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Walking for Water

"Bictor is a pretty typical eight-year-old: he races to get his chores done, finds math challenging and likes to play with his friends. One day, the new school teacher introduces Bic and the other students to the idea of equality between boys and girls. Bic has never really thought about it before, but he soon begins to notice the disparities around him. Like all the older girls and women in their Malawi village, his twin sister, Linesi, now walks the long walk to the river to collect water for the family. Now she can't go to school anymore. It's just the way things have always been.

Small but Mighty: Why Earth’s Tiny Creatures

"The lion may be king of the jungle, but there are plenty of fascinating tiny critters that are critical to the survival of our planet. From frogs as small as quarters that indicate the health of entire ecosystems, to crayon-sized millipedes that recycle dead plants into vital nutrients for soil, Small but Mighty explores the ways that small creatures help our environment thrive. Each spread is packed with STEM content, including descriptions of each creature, fun facts, and real-life size comparisons.

Meet David Suzuki

"As a young boy, David Suzuki loved spending time in the glorious British Columbia outdoors with his father. The racist policies against Japanese Canadians during World War II put an abrupt end to that when David's family was sent to a Japanese internment camp in 1942. After the war, the Suzuki family was forced to leave B.C., settling in Ontario. David immersed himself in learning, earning a PhD in zoology, becoming a professor, and eventually taking his love of science education into the public sphere with his shows on CBC radio and television.

Amazing Black Atlantic Canadians

This fascinating, full-colour illustrated book features over 50 amazing Black people from Nova Scotia, New Brunswick, Prince Edward Island, and Newfoundland and Labrador, sharing their incredible stories and accomplishments, past and present. Among these amazing Black Atlantic Canadians are people who saved lives, set sports records (Delmore William “Buddy” Daye), achieved international superstardom (Measha Brueggergosman), made change in their own neighbourhoods (Quentrel Provo), overcame injustice (Viola Desmond), and enacted many other inspiring deeds of courage and perseverance.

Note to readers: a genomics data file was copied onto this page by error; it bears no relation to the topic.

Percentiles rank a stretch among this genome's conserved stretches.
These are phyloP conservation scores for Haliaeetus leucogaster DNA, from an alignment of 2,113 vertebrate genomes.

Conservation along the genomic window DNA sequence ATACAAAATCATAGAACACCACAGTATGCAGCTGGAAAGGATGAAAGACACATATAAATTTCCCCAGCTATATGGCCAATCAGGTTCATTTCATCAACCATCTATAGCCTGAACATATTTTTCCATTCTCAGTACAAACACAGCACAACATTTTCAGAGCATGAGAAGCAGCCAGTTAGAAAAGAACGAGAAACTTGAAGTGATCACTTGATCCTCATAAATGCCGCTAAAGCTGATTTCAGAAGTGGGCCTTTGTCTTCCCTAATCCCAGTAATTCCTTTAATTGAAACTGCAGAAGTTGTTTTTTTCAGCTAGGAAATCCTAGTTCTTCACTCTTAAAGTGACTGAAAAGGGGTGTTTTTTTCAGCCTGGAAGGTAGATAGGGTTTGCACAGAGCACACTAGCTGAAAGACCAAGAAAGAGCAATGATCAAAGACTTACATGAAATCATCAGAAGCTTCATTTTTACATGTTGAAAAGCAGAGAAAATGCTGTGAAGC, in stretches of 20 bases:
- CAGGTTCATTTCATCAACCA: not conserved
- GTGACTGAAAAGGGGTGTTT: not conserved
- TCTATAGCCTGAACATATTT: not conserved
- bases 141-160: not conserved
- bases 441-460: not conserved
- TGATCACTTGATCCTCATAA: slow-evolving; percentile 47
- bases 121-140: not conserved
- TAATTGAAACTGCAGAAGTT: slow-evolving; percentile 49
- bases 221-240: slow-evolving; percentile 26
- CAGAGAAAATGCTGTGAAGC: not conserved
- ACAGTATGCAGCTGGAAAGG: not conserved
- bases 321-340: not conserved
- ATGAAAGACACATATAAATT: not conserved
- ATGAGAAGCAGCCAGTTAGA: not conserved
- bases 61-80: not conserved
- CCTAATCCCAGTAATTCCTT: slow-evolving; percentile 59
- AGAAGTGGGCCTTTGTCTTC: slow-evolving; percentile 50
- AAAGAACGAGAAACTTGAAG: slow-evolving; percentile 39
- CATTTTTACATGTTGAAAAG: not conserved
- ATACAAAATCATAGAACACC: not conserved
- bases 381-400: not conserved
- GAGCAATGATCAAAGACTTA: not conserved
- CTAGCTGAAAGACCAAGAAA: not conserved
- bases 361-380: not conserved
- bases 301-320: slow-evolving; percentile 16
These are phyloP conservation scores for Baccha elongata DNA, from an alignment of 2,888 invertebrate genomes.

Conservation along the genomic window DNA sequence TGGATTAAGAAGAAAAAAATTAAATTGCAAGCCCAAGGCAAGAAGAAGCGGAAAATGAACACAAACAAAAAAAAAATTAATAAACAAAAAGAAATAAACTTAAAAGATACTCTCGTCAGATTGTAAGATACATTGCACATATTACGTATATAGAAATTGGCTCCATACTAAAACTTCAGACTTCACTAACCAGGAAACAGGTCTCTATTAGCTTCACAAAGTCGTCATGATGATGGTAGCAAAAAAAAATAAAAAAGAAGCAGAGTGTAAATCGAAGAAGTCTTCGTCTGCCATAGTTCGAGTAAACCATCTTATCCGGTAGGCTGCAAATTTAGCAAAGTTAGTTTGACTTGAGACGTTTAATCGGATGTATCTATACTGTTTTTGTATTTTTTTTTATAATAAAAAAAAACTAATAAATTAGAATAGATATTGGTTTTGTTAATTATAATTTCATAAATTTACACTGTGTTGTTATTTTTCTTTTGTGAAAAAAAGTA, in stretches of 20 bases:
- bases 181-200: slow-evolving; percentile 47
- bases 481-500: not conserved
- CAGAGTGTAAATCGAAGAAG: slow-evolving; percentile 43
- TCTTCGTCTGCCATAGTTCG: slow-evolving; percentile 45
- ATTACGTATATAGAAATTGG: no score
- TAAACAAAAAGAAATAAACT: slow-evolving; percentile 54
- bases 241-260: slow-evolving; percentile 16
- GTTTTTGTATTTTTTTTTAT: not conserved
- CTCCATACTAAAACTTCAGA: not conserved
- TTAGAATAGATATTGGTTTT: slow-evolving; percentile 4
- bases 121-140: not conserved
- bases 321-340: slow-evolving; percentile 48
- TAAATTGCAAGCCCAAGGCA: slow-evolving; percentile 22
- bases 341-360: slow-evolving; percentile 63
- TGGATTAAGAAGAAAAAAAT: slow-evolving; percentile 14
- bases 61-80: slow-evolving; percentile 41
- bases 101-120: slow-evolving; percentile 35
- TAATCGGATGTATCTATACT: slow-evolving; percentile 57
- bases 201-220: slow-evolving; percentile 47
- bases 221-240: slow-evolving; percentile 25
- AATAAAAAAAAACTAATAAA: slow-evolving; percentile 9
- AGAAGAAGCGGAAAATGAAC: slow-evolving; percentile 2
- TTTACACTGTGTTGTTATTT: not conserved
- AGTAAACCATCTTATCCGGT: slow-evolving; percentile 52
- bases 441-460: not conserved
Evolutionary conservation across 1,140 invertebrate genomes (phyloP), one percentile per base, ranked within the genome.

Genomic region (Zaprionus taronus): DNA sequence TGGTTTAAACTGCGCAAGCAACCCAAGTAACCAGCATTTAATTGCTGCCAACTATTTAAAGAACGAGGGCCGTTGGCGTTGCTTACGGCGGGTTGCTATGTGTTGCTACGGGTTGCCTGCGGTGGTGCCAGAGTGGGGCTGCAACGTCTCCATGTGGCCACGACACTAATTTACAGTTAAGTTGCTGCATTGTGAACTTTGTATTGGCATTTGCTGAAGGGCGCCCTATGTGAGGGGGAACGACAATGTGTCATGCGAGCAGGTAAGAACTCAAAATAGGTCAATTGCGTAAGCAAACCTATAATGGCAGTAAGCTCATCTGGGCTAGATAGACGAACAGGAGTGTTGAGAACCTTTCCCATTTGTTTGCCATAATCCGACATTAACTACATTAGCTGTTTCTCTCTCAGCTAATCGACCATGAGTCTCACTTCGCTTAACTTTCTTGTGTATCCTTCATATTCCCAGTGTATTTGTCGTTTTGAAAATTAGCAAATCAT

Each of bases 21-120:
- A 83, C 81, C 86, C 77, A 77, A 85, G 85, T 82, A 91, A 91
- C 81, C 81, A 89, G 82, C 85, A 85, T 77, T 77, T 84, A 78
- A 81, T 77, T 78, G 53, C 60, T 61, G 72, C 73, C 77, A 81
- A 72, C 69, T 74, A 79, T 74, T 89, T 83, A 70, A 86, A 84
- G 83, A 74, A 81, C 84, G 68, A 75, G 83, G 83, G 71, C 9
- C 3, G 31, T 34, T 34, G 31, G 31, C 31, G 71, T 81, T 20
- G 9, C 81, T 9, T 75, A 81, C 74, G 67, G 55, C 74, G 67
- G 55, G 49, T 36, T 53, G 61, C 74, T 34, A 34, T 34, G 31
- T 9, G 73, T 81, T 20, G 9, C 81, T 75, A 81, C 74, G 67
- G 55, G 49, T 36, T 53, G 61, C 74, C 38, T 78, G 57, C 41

A Terrible Tide

"Based on the true story of an earthquake that shook Newfoundland's Burin Peninsula, [this book] tells the tale of this forgotten disaster from the point of view of a young girl whose life is turned upside down. November 18th, 1929. In her small village in Newfoundland, Celia is setting the table for her 13th birthday celebration when the house starts to shake. It's an earthquake, rumbling under the Atlantic Ocean.

My Indian

"In 1822, William Epps Cormack sought the expertise of a guide who could lead him across Newfoundland in search of the last remaining Beothuk camps on the island. In his journals, Cormack refers to his guide only as "My Indian."."

The family way

Tulia May lives in rural Nova Scotia with her mother, who works in the laundry of the nearby Ideal Maternity Home. It's a place where unwed mothers can discreetly give birth, a place where adoptions by rich Americans can be quickly arranged. Tulia doesn't think about the workings of the home much; mostly she hates being roped in to helping scrub the endless diapers. Her friend Finny Paul has suspicions that the home is holding sinister secrets--the worst being that unadoptable babies are being buried in butterboxes--but Tulia thinks he's being ridiculous.

Elvis, me, and the lemonade stand summer

It's the summer of 1978 and most people think Elvis Presley has been dead for a year. But eleven-year-old Truly knows Elvis is alive and well and living in her trailer park. It's a busy summer. Though Truly's mother is constantly drinking, smoking, and juggling new boyfriends, Truly is determined to raise money for herself through her lemonade stand, and to prove that her cool new neighbour is the King of Rock 'n' Roll. And when she can't find motherly support in her own home, she finds sanctuary with Andy El, the Salish woman who runs the trailer park.

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